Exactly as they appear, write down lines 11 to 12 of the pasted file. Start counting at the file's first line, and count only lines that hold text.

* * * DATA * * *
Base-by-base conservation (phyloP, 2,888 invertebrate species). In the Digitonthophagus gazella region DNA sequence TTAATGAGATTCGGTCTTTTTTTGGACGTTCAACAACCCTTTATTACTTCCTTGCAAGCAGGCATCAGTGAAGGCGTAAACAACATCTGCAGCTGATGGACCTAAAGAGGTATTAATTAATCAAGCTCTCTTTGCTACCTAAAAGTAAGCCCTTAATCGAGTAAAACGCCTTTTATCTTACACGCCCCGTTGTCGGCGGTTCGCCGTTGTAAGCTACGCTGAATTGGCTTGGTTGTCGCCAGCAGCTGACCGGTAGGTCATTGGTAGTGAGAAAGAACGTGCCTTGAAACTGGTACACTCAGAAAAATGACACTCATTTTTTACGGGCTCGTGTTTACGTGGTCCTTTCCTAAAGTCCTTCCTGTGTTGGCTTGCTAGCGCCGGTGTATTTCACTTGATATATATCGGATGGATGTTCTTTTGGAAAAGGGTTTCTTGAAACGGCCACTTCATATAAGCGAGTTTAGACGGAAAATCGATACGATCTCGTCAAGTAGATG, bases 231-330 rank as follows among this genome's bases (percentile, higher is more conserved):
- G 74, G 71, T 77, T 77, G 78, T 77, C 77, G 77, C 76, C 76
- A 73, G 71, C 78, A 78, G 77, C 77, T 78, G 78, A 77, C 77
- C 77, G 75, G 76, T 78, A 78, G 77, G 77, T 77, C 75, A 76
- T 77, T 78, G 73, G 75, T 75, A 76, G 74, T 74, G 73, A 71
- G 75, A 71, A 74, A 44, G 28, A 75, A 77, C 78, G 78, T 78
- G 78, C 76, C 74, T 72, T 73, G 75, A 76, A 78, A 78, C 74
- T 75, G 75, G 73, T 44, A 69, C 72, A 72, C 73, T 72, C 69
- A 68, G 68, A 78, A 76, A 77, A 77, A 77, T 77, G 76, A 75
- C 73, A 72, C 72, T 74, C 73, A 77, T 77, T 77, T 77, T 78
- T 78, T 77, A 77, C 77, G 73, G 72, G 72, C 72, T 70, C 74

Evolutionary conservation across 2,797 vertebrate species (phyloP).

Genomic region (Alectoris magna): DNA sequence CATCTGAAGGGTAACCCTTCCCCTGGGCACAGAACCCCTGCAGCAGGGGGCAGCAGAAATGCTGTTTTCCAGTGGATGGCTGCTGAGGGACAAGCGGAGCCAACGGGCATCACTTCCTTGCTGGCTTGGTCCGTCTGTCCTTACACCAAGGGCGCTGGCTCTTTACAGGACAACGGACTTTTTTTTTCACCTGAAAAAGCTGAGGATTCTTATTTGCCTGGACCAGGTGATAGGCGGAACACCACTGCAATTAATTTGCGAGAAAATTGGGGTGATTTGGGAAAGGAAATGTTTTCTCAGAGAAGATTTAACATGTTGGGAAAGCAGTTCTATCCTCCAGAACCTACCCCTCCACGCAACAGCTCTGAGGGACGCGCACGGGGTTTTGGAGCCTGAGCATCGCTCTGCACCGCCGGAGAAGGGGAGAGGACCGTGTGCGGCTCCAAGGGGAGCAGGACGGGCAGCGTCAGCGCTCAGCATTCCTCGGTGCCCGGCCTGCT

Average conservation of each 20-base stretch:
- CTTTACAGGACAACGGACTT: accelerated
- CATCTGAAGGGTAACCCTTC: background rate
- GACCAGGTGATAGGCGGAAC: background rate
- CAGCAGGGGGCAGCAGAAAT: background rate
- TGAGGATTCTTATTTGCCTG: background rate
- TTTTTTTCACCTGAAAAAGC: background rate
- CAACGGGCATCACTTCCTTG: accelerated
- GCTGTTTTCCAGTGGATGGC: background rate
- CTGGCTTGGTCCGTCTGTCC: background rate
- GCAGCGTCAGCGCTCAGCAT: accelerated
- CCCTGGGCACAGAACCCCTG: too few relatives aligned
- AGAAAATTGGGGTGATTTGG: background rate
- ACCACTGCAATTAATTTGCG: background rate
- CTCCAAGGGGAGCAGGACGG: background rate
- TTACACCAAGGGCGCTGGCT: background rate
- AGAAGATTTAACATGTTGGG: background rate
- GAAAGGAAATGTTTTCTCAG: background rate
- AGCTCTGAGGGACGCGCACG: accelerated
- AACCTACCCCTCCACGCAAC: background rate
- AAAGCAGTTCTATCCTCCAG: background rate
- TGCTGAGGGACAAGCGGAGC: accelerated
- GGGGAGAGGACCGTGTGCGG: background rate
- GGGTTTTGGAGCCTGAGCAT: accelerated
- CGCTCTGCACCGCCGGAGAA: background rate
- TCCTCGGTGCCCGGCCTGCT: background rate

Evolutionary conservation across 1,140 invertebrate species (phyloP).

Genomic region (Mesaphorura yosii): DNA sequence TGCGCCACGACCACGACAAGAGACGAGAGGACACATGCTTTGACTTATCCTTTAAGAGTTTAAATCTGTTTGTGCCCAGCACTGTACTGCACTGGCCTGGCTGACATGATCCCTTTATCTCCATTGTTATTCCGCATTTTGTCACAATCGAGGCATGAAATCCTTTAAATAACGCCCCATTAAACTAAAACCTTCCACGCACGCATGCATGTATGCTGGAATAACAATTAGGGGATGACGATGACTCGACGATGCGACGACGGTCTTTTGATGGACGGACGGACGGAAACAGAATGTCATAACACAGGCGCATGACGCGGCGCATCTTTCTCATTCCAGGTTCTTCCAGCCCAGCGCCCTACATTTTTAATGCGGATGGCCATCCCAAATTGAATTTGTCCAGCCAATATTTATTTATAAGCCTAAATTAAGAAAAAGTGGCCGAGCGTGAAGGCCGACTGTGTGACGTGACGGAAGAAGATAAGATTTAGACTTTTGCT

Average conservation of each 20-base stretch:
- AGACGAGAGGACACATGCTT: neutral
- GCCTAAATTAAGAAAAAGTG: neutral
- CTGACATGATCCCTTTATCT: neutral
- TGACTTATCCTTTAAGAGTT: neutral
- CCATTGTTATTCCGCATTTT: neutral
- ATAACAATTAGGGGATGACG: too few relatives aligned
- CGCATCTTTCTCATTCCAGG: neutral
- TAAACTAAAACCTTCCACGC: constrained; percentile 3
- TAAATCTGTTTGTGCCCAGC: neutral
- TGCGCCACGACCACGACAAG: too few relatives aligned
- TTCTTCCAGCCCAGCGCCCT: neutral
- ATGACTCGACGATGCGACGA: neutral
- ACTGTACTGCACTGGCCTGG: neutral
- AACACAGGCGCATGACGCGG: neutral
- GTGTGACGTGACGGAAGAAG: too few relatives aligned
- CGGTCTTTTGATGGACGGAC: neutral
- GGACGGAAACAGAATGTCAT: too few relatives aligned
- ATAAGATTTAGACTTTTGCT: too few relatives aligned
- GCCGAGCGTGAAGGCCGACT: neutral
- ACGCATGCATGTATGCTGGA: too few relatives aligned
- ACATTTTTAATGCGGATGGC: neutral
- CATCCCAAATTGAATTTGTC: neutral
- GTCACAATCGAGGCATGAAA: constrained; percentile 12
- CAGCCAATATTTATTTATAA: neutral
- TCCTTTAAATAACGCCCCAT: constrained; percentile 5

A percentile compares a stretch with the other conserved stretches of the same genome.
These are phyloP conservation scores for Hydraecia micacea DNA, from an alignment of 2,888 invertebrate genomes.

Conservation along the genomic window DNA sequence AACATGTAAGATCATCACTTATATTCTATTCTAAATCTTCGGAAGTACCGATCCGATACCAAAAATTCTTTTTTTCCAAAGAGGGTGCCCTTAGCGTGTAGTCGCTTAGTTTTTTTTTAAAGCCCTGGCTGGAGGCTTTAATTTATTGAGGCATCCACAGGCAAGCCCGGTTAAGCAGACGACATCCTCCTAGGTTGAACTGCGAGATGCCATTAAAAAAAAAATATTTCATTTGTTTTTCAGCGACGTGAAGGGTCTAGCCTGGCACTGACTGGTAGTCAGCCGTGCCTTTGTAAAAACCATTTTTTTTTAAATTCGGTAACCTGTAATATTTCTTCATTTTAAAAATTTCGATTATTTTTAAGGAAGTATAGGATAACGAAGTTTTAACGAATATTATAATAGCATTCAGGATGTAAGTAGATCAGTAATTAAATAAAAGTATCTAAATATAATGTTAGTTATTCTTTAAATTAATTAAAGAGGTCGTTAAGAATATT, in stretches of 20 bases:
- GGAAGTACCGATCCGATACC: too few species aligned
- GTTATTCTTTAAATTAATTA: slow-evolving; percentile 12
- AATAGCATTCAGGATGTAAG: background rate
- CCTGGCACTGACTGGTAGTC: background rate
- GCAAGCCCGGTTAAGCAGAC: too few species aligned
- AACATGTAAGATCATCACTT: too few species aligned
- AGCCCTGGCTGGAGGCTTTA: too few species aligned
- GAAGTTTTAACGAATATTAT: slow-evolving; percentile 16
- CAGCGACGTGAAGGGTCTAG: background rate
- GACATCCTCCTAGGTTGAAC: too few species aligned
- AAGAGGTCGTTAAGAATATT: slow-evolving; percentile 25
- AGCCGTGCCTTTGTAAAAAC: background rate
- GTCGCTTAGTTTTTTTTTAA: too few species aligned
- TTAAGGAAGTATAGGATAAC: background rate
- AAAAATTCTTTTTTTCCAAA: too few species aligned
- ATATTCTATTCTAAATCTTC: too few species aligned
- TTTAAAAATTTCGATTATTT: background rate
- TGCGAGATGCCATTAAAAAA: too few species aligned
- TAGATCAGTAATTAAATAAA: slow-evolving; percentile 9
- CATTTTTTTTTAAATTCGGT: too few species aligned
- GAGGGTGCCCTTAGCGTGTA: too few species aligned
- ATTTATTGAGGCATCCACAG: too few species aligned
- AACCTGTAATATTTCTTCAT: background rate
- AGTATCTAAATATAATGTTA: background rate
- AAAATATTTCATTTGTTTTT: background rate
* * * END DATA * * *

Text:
- T 78, T 77, A 77, C 77, G 73, G 72, G 72, C 72, T 70, C 74

Evolutionary conservation across 2,797 vertebrate species (phyloP).